Finding authentic paint colors and formulas of the original vintage guitars was the first feat. After reading an article in Vintage Guitar magazine that showed the origins of the original Fender colors that were taken from the American car colors of the time, Joe got to work. The original formulas of those colors had been lost over time so Joe set out to establish formula replications that were dead ringers for the originals. He found paint chips (in mint condition) and original guitars that had areas of exposed finish that he matched. Original Fender finishes from the ’50s and ’60s definitely varied a bit but what he has now is the most comprehensive collection of authentic formulas that he uses on both Vintage refinishes as well as his own Riggio Custom Guitars.
I personally finish every Riggio Custom Guitar and refinish the same, using nitrocellulose lacquer. The thinnest application possible insures that the body and neck are allowed to resonate to their potential. I also mix my own color formulas, so almost anything is possible, from authentic vintage colors and sunbursts to your personal favorite. Vintage colors are available with or without aging toner in the clear coats. These aging toners will make a new finish look more like the vintage version you might expect.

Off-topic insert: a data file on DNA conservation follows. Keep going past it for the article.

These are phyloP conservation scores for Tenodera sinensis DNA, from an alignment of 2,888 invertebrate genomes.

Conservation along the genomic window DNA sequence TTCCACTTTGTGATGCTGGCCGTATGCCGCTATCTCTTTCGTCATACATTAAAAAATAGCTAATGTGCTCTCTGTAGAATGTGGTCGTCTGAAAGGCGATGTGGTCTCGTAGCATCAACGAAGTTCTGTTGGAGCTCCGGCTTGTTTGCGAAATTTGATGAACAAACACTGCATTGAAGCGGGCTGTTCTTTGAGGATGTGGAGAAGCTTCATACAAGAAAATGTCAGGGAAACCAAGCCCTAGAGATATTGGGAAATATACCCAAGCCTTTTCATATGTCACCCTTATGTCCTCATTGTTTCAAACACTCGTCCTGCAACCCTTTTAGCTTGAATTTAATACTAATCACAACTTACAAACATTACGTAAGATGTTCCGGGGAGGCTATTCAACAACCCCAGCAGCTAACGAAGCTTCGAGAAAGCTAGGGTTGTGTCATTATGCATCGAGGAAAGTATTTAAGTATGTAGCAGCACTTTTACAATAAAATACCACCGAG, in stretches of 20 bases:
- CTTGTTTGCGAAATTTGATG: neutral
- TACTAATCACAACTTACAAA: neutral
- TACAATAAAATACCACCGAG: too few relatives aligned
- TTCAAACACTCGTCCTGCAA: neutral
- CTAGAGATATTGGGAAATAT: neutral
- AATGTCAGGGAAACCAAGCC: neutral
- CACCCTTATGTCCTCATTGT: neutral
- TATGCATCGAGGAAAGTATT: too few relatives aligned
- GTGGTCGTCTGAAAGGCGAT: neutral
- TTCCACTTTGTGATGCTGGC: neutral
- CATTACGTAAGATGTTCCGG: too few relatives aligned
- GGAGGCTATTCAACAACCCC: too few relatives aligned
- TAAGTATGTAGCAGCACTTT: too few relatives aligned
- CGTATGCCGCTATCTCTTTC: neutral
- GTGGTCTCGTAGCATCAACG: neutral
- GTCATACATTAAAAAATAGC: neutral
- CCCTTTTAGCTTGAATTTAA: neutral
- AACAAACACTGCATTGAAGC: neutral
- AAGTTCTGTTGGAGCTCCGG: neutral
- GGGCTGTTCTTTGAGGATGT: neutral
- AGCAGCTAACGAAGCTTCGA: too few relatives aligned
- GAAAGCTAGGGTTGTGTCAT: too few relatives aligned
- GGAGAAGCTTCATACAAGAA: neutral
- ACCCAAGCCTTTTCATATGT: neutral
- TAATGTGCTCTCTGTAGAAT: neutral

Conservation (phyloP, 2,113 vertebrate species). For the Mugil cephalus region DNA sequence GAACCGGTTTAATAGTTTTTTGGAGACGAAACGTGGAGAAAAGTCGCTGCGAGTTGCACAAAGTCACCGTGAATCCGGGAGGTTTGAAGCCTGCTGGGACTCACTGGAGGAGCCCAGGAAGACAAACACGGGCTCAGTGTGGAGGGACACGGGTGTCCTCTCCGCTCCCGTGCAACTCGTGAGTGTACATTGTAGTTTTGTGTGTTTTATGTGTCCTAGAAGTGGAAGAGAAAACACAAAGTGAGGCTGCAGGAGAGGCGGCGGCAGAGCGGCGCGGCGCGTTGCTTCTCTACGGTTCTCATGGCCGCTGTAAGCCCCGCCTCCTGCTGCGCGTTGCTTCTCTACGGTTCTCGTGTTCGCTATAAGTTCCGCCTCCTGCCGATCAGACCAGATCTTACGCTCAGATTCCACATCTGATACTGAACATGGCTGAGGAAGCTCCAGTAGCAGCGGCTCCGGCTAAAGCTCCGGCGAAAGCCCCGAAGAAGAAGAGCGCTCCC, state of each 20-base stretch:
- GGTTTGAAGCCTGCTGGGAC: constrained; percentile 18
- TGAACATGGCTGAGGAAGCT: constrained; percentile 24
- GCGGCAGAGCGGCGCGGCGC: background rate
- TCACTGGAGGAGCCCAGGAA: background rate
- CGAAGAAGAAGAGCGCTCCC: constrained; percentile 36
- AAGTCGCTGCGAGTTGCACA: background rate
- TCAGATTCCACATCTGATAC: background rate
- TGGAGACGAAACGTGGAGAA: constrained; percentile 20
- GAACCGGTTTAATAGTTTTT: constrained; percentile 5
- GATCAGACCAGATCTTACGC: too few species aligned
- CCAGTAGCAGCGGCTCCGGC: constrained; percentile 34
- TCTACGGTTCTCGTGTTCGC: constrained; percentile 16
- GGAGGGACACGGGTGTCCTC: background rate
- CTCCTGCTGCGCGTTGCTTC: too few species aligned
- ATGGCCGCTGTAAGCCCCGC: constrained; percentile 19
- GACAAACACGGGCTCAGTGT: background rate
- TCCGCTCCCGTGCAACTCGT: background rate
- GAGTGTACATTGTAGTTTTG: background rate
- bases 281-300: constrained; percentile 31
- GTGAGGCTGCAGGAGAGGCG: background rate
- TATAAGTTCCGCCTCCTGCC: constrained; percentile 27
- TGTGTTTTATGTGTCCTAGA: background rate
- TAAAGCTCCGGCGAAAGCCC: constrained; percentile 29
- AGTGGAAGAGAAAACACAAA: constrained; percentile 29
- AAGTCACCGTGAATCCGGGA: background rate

Necks are available in 3 different finishes:
- Traditional Gloss – polished lacquer
- Satin – Slightly dull, slick feel
- Hand-Rubbed – Gun oil finish, works well with aged body finish and fading into gloss headstock and heel
Aging toners are also available on necks to give that warm vintage look.
I have personally formulated my aging toner to look realistic and not like others you may have seen.
The subject of “aging” newly-built guitars has become somewhat of a controversial subject. Some love it, some can’t wrap their heads around the concept and some even think its embarrassing. I have to admit that I both love the process and art of aging guitars, as well as the result. For many owners, it’s an ice-breaker that helps them grab the guitar without fear of putting the first scratch or mark in their new baby. iF you’re interested in having your Riggio Custom Guitar aged, you have the choice of the severity of the process. Everything from mild checking to extreme wear is possible.
I have very specific intentions when I perform this process. It must look realistic and not contrived. I will never simply take sander to it and call it good. I use various methods and tools to replicate actual wear patterns, real lacquer checking, scratches, dings and accidents.
One thing you will not see is parts that have been oxidized, to the point of uselessness. High performance will always win over looks.
My levels of aging are: Mild and Moderate. (Higher levels of aging available upon request and conversation)